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Moller-Maersk, Wallenius Wilhelmsen join with clients to develop LEO

Global shipping majors A.P Moller–Maersk and Wallenius Wilhelmsen have teamed up with Denmark's Copenhagen University and major customers including BMW Group, H&M Group, Levi Strauss & Co. and Marks & Spencer to form the LEO Coalition, which will explore the environmental and commercial viability of lignin-ethanol oil (LEO) fuel.

A.P. Moller – Maersk alongside with Wallenius Wilhelmsen, BMW Group, H&M Group, Levi Strauss & Co. and, Marks & Spencer to explore lignin-ethanol oil (LEO), a maritime biofuel being developed by Copenhagen University and that could be part of the future solution for sustainable shipping (photo courtesy Maersk).

Shipping accounts for 2-3 percent of global carbon dioxide (CO2) emissions, a proportion that is set to increase as global trade continues to grow at a sluggish but steady pace. As such, this industry has an urgent need to reduce its environmental impact.

However, the marine sector has very different fuel requirements than automotive or aviation.

Shipping requires bespoke low-carbon fuel solutions which can make the leap from the laboratory to the global shipping fleet. Initiatives such as the LEO Coalition are an important catalyst in this process, explained Søren Toft, Maersk Chief Operating Officer.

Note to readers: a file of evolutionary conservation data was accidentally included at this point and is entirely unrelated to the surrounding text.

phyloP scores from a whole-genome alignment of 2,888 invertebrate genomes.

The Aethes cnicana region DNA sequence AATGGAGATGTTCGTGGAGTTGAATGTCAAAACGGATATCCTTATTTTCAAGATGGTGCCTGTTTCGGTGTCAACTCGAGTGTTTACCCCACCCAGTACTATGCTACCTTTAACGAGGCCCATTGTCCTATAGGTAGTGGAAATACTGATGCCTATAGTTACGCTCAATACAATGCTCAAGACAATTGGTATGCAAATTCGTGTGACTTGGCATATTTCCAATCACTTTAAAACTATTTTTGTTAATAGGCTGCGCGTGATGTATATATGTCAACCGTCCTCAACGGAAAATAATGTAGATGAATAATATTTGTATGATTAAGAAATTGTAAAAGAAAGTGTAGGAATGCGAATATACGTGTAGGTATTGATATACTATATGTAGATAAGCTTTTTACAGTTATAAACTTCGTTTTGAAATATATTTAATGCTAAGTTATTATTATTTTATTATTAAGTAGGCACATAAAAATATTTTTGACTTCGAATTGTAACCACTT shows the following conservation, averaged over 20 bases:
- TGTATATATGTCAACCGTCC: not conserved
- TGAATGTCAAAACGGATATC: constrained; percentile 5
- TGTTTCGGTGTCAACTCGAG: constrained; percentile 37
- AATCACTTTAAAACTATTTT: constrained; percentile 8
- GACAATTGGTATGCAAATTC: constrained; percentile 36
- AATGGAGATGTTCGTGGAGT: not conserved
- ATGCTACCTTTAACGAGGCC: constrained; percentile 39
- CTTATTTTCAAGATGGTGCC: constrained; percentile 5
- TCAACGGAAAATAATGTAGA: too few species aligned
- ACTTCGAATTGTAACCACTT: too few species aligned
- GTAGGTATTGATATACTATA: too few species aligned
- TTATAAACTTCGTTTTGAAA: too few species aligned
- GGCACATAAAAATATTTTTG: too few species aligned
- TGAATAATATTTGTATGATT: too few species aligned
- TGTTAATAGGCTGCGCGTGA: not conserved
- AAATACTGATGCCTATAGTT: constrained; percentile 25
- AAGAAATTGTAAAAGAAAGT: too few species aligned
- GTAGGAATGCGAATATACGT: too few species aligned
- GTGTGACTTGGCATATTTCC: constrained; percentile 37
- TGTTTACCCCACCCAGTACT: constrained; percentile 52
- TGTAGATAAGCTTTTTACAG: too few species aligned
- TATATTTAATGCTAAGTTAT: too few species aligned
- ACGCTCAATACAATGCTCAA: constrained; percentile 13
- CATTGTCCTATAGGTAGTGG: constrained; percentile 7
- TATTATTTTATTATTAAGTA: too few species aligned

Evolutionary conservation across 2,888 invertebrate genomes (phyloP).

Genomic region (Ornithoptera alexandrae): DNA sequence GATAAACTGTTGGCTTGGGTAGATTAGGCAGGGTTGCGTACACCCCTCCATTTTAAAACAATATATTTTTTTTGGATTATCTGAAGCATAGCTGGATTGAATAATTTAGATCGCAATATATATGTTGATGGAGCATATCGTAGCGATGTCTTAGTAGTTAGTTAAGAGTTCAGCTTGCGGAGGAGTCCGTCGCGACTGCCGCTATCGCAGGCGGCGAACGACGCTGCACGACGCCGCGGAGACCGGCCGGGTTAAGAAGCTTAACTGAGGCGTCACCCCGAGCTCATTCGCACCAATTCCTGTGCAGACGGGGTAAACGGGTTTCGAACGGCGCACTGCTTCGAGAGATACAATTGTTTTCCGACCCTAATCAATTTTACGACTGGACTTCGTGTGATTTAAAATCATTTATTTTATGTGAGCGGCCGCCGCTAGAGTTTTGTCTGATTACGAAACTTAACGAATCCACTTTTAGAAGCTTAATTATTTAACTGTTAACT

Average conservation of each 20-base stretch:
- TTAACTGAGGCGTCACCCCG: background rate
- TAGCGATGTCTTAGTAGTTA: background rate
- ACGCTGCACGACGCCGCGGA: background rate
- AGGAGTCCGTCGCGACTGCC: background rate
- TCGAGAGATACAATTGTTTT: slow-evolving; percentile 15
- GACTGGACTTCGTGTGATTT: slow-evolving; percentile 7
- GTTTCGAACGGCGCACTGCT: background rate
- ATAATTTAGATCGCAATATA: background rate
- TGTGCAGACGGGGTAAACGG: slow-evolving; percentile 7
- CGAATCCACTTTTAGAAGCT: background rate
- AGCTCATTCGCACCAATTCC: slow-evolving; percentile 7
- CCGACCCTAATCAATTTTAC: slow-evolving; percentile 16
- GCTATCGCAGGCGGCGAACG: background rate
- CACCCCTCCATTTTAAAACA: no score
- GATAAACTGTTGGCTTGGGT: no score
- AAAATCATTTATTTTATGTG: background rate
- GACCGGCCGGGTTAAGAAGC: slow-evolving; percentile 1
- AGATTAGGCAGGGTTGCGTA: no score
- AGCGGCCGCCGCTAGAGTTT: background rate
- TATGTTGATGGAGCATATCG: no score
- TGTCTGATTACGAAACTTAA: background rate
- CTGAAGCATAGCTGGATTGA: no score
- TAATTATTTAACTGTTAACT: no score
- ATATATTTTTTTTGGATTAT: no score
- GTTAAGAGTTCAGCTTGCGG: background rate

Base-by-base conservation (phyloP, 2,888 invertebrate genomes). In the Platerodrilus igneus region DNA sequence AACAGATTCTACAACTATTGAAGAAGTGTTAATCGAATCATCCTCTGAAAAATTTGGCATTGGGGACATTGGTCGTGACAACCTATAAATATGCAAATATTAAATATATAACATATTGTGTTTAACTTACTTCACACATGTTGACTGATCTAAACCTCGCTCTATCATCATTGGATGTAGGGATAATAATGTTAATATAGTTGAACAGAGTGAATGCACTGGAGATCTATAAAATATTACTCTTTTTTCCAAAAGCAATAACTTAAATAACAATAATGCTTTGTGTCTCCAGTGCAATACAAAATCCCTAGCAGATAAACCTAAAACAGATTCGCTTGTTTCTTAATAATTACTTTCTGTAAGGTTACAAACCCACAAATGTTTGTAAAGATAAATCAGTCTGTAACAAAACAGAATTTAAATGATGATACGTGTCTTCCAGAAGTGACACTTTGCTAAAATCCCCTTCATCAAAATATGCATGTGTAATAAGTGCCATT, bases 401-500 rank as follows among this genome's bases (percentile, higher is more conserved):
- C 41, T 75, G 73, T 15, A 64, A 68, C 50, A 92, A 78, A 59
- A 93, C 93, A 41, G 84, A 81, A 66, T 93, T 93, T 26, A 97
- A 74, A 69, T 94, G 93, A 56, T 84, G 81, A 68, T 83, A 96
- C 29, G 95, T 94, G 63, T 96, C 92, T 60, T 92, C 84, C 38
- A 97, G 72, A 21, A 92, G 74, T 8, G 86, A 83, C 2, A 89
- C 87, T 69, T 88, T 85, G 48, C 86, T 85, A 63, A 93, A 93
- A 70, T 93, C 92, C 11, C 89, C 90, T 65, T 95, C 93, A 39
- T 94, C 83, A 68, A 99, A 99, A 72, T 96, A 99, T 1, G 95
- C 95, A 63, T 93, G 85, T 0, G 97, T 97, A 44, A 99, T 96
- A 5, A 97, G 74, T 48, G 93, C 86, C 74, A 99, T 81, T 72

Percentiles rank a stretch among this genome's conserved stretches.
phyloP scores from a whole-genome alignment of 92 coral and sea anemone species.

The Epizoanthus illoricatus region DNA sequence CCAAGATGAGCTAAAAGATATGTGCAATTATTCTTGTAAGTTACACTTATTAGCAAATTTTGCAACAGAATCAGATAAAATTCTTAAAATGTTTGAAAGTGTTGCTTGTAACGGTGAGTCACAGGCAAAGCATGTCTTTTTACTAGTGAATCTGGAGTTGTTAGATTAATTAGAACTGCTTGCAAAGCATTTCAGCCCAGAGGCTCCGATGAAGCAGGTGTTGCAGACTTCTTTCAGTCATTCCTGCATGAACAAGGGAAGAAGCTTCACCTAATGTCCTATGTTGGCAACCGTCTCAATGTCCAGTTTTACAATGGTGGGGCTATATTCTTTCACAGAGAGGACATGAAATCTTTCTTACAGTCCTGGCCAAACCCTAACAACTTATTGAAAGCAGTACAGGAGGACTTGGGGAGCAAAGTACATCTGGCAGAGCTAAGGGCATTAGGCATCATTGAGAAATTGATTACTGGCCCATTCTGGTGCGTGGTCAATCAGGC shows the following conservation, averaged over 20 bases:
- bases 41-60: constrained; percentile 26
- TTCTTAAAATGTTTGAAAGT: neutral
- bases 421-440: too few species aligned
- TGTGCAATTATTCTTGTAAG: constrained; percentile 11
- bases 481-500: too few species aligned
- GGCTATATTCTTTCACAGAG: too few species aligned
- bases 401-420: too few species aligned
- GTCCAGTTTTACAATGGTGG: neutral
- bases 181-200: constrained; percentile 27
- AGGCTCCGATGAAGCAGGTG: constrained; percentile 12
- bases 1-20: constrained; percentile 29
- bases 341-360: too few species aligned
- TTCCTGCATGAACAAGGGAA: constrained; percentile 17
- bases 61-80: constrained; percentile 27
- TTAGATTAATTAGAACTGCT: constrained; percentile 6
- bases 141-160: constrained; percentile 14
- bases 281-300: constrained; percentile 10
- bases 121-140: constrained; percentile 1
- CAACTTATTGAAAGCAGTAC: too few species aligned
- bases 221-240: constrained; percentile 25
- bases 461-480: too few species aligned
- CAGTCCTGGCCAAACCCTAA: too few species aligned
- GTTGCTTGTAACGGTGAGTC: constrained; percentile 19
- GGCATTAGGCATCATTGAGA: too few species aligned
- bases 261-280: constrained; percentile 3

Lignin and ethanol widely available

Lignin is a structural bio-polymer which contributes to the rigidity of plants. Lignin is isolated in large quantities as a byproduct of lignocellulosic ethanol and pulp and paper mills. Currently, it is often incinerated to produce steam and electricity.

Our customers’ ambitions on sustainability are increasing rapidly, and we applaud this development. Clearly, LEO would be a great step forward for supply chain sustainability, and it has the potential to be a viable solution for today’s fleet, and not just a future vision, said Craig Jasienski, CEO, Wallenius Wilhelmsen.

Leading companies in many sectors are actively exploring solutions to reduce emissions along their entire value chains, as part of the global recognition of the importance of sustainably meeting the world’s demand for goods. This very much includes the transportation and logistics sector which delivers those goods.

Sea transport logistics plays an important role in the BMW Group´s vehicle production and distribution processes all over the world. As the company fosters sustainability along the entire value chain the participation in LEO Coalition project is a valuable commitment.

Climate change is an ongoing reality and a key challenge to all industries, including fashion. We are aware of our responsibility to stay within the planetary boundaries and are committed to reducing our impact in every aspect of our value chain, including how our products are shipped to consumers around the world. This coalition gives us the opportunity to explore the development of a low-carbon fuel for shipping today, said Helena Helmersson, Chief Operating Officer at H&M Group.

Developed by Copenhagen University

LEO is prepared by dissolving up to 40 percent lignin in ethanol at process temperatures below 200°C. With an energy density of approximately 30 MJ/kg), LEO can be used directly in a Liquid Gas Injection (LGI) marine diesel engine and, by adding cetane enhancers, LEO can be used in non-modified marine diesel engines.

Copenhagen University is currently running the laboratory-scale development of this potential marine fuel. The project aims to move into phase II – testing the fuel on actual vessel engines – in the second quarter of 2020. Following a successful phase II, phase III will begin – the scaling up of LEO fuel production.

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